At around 7:30 AM in London (around noon in Rangoon) this morning, the farcical trial inside Burma’s notorious Insein Prison reached its climax. A journalist friend of mine who was allowed in the court room to help garnish the image of the trial as a proper legal process sent me an exasperated email.
According to her, just as the court pronounced the expected guilty verdict and meted out respective sentences for all four — Aung San Suu Kyi and her two female companions, and John Yettaw, the uninvited and deluded American intruder — the audience was asked to remain in their seats. For the Burmese junta’s pseudo-legal “due process” could end only with the divine intervention of Burma’s Senior General Than Shwe, infamous for, among other things, his royal pretensions, inspired by the behaviour of benevolent Buddhist monarchs of bygone centuries. This final act blew even the court’s own pretension of the trial being a proper legal process.
Under order from his royal boss in the new capital Nay Pyi Taw, or “the Abode of the Kings”, Home Affairs Minister Brigadier Maung Oo, the hand-picked messenger on this sordid occasion, read out the statement which commuted Aung San Suu Kyi’s three-year sentence of imprisonment to 18 months under house arrest, with all the rights and privileges. Aung San Suu Kyi will be allowed to watch the two state-run TV channels — MRTV (Myanmar TV) and Myawaddy (special propaganda channel for the military personnel and their families) — which broadcasts the news of the junta striving towards democracy and development and making significant strides. If she behaves and abides by the new legal restrictions this time, the statement from the Office of the Senior General in effect suggested that he will further show his magnanimity and that she may be “amnestied” soon.
A few years ago a high-ranking Burmese military officer asked me while I was in Rangoon as “a guest of the State”, “Is Daw Aung San Suu Kyi the only one who can bring peace and democracy to our country?” After hearing the verdict this morning it suddenly dawned on me what might have motivated the officer to ask me that leading question.
Aung San Suu Kyi may be a 64-year-old widow in captivity, but her mere existence, not to mention her physical and political freedoms, poses a profound threat to Senior General Than’s delusions of grandeur — to build his personal legacy as the Royal General who gave the Burmese peace, prosperity and democracy.
If Senior General Than Shwe’s ultimate, hidden desire at the ripe old age of 76 is to give the Burmese instant democracy — or “discipline flourishing democracy” he calls it — and to be remembered as the Burmese “Fidel V. Ramos”, his policies, behaviour and leadership paint a radically difficult picture.
I once asked Fidel Ramos, former president of the Philippines and general of that country’s internal security forces, what he thought of his one-time golf buddy — “very tough”, he said. In the course of our three-hour conversation in his office in Manila, the retired Asian statesman made it clear that Than Shwe was not the one who would or could bring democracy to Burma.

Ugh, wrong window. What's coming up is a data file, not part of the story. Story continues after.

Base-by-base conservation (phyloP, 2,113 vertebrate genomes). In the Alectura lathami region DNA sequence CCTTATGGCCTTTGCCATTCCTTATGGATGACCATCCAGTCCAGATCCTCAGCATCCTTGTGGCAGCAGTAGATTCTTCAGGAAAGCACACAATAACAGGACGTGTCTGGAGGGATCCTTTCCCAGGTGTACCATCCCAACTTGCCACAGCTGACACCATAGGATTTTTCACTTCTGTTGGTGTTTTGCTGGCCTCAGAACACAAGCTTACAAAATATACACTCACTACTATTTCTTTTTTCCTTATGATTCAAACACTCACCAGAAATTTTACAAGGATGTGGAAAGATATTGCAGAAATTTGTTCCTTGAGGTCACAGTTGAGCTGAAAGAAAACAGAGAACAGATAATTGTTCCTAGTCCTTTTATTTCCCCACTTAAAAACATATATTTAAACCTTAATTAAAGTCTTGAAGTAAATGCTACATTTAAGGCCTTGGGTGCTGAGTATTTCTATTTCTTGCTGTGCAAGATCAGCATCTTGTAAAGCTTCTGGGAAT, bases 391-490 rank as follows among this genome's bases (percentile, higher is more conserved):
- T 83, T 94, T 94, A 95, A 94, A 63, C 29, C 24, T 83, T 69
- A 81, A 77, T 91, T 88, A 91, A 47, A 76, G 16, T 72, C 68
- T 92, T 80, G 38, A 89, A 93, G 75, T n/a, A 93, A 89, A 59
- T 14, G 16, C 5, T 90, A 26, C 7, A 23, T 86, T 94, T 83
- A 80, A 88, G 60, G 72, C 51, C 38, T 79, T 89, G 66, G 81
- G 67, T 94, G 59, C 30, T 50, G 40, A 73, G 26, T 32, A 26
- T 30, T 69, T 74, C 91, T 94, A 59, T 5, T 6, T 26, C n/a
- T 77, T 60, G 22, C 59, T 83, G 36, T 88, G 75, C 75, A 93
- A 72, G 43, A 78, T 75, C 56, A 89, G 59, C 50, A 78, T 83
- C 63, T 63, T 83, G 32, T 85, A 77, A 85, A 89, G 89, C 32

It’s not that generals cannot be democrats or democratic nation builders — or that only civilians are capable of building nations. But the experience, vision, and intellectual and corporate orientation of the Burmese generals have rendered them utterly ill-equipped for their own “noble obligations”. Intentions don’t translate themselves into good results. Burma, under military rule, is a textbook case of why the military officers, left to their own devices, without genuine checks and balances of power and counter-institutions, can and do destroy a nation rich in resources. Senior General Than Shwe is only the most pathetic figure of the Burmese generals who over the past 50 years since the first military coup of 1958 have failed the nation and Burmese people on every count, beyond turning the country into a multi-ethnic prison and putting it on a par with rogue states like North Korea and Iran.
If bringing democracy to Burma is, among other things, instituting a stable and popular form of government that unfailingly respects the rule of law, guarantees people’s basic rights to livelihoods, to political participation, to speak their ideas and thoughts freely, pick their own leaders, remove failed rulers from power peacefully, and so on, then the guilty verdict in a farcical trial amply demonstrates that the Burmese junta headed by Senior General Than Shwe lacks even the most elemental understanding of “democracy”, however defined, or worse still has absolutely no interest in pursuing a genuine process of democratisation or reconciliation with its opponents and critics.
Last week, former Singapore Prime Minister Goh Chok Tong, who visited the Senior General in his new capital in the midst of the trial, summed up the view widely shared even amongst Burma’s ASEAN allies: “If (Myanmar) doesn’t cross the first hurdle of a stable government supported by most Myanmar people, there will be no longer term (future). As simple as that. It’s going to go right down.” Aung San Suu Kyi represents a political opportunity which could help the Senior General to build both a stable and popular government. She could be his greatest ally for building Burma into a peaceful, prosperous and democratic nation and she could help alter his legacy from being a world-class criminal to an effective democratiser and nation-builder.
An intelligent, visionary soldier would have seized the opportunity which Suu Kyi represents. But Than Shwe has blown his chance, once again.
Dr Maung Zarni is Research Fellow on Burma at the Centre for the Study of Global Governance, LSE and founder of the Free Burma Coalition.